Hello, my name is Katy Louise Allanby, and I am an abuser of the word tired. I’m addicted to it and can’t get enough. And if you, dear reader, are a modern day person caught up in the world, then I bet you’re the same too!
I was reading this article on the Guardian about the children who never get enough sleep. As a teenager I would go to bed when I felt tired, and then I would lie awake for hours, struggling to get to sleep. This was at the beginning of the social media take-off, and maybe I texted my friends late at night, but it would only be a couple of messages. I used to read in bed a lot – so I wasn’t glued to a screen every night. I also had a little job in our local pub so I was busy. It’s undeniable that children nowadays (and that makes me feel old!) have lots more screens. There weren’t no iPads when I was in Year 10! And I definitely think there still persists a FOMO culture – Fear of missing out. Because our kids document their every waking moment online, if they’re not on that page every second, they might miss something crucial. And there’s lots of other things – the usual suspects: peer pressure, the in-crowd, etc, etc.
But this post isn’t about children. I can’t really offer more on that topic than my own vague musings because I don’t have much exposure to children. Mind you, my cat sleeps for most of the day and still yawns her head off when she’s awake, so she’s maybe got some tiredness abuse going on too.
I’m 26 and will be 27 this year. It’s been a funny couple of years. I’ve done enough things to validate being tired. Driving a three-hour-plus round trip to work and back for three years is probably a fine indicator. Studying full-time and working full-time at the same time is another one. Throughout my little life, I’ve always taken too much onto my plate, exposed myself to stress and anxiety, never performed to optimum, crumbled under the pressure, and beaten myself up mercilessly about it. I think anxiety has a lot to do with it. I recently tweeted about my own mental health, something I’ve never done before, and got some really lovely caring responses from my little twitter network.
Wanted to go out for best friends birthday last night but stayed in b/c I feel so low about myself, can’t stop crying #MelancholyMind
— Katy Allanby (@KatyAllanby) March 5, 2017
I’ve gone to the doctors before with what I think have been forms of anxiety and possibly a minor depression and have been fobbed off with diagnoses of anorexia, bulimia, exam stress, boyfriend pressure, all the sorts of things they love to smear girls with. (For the record, I have never had an eating disorder, which is a serious enough thing in itself, and I have utmost respect for those battling through them. Previous anxious episodes have realised themselves in bulimia-like symptoms but it’s never been a weight problem.) It’s quite a strange feeling to be writing all this down. They are thoughts I’ve held in my head for a long time and have to-ed and fro-ed with. I wouldn’t be surprised at all if there’s a bit of minor depression in there, too. But every time I’ve dared to voice such things, I always get the same responses: “well how do you think I feel?”, “everybody gets like that, you just get on with it”, “well I have it much worse and I’ve never needed help”. And that’s not the point.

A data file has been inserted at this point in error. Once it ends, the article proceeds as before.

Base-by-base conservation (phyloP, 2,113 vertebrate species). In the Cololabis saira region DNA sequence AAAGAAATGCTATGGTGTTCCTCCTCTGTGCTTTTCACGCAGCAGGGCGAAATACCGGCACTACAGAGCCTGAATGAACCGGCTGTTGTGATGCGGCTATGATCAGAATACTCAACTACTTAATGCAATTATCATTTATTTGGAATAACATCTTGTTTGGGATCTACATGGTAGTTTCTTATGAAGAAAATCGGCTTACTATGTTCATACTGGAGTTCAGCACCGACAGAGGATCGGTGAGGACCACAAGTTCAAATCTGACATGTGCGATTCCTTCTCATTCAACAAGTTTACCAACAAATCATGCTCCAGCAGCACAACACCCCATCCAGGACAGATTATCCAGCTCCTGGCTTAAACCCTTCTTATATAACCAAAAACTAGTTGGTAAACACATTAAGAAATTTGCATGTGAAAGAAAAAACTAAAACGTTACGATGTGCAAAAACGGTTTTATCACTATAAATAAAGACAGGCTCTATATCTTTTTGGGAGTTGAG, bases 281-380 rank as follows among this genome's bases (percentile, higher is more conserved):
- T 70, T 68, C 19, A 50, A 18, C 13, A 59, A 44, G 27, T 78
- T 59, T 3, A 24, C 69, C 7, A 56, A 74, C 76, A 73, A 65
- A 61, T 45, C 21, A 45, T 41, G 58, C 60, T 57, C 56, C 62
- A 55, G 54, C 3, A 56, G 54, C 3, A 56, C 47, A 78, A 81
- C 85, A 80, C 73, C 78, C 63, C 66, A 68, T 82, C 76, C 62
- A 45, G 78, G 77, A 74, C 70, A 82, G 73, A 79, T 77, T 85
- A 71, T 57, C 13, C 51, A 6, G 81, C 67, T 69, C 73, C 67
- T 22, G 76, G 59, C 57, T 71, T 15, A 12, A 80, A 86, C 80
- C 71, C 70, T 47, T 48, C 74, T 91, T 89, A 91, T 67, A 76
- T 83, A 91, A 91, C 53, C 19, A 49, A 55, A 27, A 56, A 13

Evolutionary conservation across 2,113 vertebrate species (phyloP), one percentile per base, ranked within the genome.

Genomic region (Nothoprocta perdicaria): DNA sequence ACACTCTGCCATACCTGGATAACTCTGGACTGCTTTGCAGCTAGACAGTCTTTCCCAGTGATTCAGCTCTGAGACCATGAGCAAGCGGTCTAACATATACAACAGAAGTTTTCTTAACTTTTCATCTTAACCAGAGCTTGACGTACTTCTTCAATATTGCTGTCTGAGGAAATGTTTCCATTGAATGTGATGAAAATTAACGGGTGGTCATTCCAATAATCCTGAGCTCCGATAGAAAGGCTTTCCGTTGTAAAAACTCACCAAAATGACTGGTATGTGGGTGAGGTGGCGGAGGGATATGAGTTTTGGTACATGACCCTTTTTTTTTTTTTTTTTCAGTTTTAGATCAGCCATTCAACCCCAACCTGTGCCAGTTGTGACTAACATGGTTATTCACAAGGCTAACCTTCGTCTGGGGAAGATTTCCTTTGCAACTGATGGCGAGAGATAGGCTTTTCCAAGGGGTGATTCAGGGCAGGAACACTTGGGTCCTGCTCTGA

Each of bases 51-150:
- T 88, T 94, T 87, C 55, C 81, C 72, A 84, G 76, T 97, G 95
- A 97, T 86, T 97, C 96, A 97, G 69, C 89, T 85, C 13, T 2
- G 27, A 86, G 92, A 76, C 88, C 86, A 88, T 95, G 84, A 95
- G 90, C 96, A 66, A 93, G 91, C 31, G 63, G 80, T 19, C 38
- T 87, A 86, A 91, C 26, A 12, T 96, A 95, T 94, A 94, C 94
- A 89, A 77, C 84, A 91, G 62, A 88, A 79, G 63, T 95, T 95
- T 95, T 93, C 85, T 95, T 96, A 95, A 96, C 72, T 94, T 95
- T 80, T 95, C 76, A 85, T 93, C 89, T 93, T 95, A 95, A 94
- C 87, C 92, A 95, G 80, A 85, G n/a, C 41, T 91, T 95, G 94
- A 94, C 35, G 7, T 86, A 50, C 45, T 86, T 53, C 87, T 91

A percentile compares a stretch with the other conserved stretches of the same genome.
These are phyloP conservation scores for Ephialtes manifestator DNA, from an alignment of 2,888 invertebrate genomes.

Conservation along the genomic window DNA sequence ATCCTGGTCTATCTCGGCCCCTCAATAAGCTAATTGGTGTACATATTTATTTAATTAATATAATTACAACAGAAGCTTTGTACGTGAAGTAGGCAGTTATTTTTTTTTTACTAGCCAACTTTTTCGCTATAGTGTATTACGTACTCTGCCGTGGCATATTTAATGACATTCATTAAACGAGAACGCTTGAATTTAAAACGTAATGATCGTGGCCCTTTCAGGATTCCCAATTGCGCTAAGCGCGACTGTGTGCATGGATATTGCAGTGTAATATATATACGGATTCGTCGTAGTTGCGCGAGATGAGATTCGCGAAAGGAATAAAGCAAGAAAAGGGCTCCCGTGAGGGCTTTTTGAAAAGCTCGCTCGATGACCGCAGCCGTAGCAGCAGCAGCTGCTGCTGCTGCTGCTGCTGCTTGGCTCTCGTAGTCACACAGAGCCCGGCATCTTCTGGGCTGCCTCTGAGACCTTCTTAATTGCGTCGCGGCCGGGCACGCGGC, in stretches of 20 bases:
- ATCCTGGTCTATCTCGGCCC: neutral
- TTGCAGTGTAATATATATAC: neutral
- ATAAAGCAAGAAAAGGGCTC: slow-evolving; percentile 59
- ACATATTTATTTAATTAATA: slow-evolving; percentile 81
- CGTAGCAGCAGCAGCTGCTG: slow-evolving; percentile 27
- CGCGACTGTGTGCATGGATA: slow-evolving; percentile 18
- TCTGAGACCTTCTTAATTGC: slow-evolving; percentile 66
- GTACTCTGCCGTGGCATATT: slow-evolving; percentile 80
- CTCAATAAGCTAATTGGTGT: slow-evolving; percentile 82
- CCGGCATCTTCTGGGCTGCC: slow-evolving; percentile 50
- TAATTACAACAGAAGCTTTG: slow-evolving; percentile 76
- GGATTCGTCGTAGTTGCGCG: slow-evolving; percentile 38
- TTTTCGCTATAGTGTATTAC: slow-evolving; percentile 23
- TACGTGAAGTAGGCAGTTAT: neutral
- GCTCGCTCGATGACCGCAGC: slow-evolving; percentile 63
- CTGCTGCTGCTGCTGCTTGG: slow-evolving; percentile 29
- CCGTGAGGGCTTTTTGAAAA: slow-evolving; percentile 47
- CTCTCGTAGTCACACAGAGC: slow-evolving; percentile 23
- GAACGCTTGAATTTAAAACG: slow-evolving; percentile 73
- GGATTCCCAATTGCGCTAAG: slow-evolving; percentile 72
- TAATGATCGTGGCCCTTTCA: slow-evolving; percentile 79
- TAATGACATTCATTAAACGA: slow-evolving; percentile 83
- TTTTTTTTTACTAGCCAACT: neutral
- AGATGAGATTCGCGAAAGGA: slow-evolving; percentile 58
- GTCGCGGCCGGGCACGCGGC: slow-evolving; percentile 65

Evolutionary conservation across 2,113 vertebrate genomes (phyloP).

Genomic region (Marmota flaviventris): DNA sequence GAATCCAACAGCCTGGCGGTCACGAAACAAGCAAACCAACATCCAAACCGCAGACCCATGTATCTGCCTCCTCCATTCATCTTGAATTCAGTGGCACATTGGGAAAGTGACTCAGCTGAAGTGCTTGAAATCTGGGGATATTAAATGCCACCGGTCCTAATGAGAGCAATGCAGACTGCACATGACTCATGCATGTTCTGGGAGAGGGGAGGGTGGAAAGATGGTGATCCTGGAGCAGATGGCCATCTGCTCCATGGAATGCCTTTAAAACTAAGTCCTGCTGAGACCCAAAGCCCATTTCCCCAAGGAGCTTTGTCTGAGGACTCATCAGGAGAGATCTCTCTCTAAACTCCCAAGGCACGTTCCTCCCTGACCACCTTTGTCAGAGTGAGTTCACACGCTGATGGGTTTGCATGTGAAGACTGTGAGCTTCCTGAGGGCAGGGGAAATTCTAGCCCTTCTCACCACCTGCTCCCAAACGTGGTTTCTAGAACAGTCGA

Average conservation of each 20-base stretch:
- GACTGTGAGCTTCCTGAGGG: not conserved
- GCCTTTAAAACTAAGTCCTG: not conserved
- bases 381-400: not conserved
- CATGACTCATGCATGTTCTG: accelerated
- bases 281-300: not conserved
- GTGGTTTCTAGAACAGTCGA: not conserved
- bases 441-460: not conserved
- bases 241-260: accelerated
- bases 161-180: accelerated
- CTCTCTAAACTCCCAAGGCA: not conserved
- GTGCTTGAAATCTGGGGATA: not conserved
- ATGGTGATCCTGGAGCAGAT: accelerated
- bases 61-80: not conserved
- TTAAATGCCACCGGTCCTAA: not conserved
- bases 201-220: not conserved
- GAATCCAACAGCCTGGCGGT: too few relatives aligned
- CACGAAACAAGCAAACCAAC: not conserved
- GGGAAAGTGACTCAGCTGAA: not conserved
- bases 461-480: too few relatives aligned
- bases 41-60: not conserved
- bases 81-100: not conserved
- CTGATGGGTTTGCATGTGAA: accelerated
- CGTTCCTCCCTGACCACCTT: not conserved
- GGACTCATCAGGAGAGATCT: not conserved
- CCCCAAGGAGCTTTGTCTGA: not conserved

When somebody asks what’s wrong, I always say the same thing, “Nothing, I’m just tired, that’s all.” But I don’t mean I’m tired. I get my x hours of sleep. I don’t go to bed at the same time, we don’t get up at the same time because of Scott’s driving, and I am often stuck to a screen before I go to bed and when I get up because it’s the snatches of time I can grab to do my writing. I can fall asleep in minutes, or lie awake and stress about how I can afford this, how we’re going to last until I start work again, did I make a mistake leaving work, why won’t that calf stand up on its own. I do something now that’s very physical and uses my body in a very different way, and even though I’ve been doing the farm now, every day with maybe one day off in every two weeks, my body still isn’t used to it. I’m outside now in all weathers. Fresh air might make me sleep but it doesn’t guarantee restful sleep. But when I say I’m tired, it’s a code word I have with myself to cover a plethora of emotions and feelings: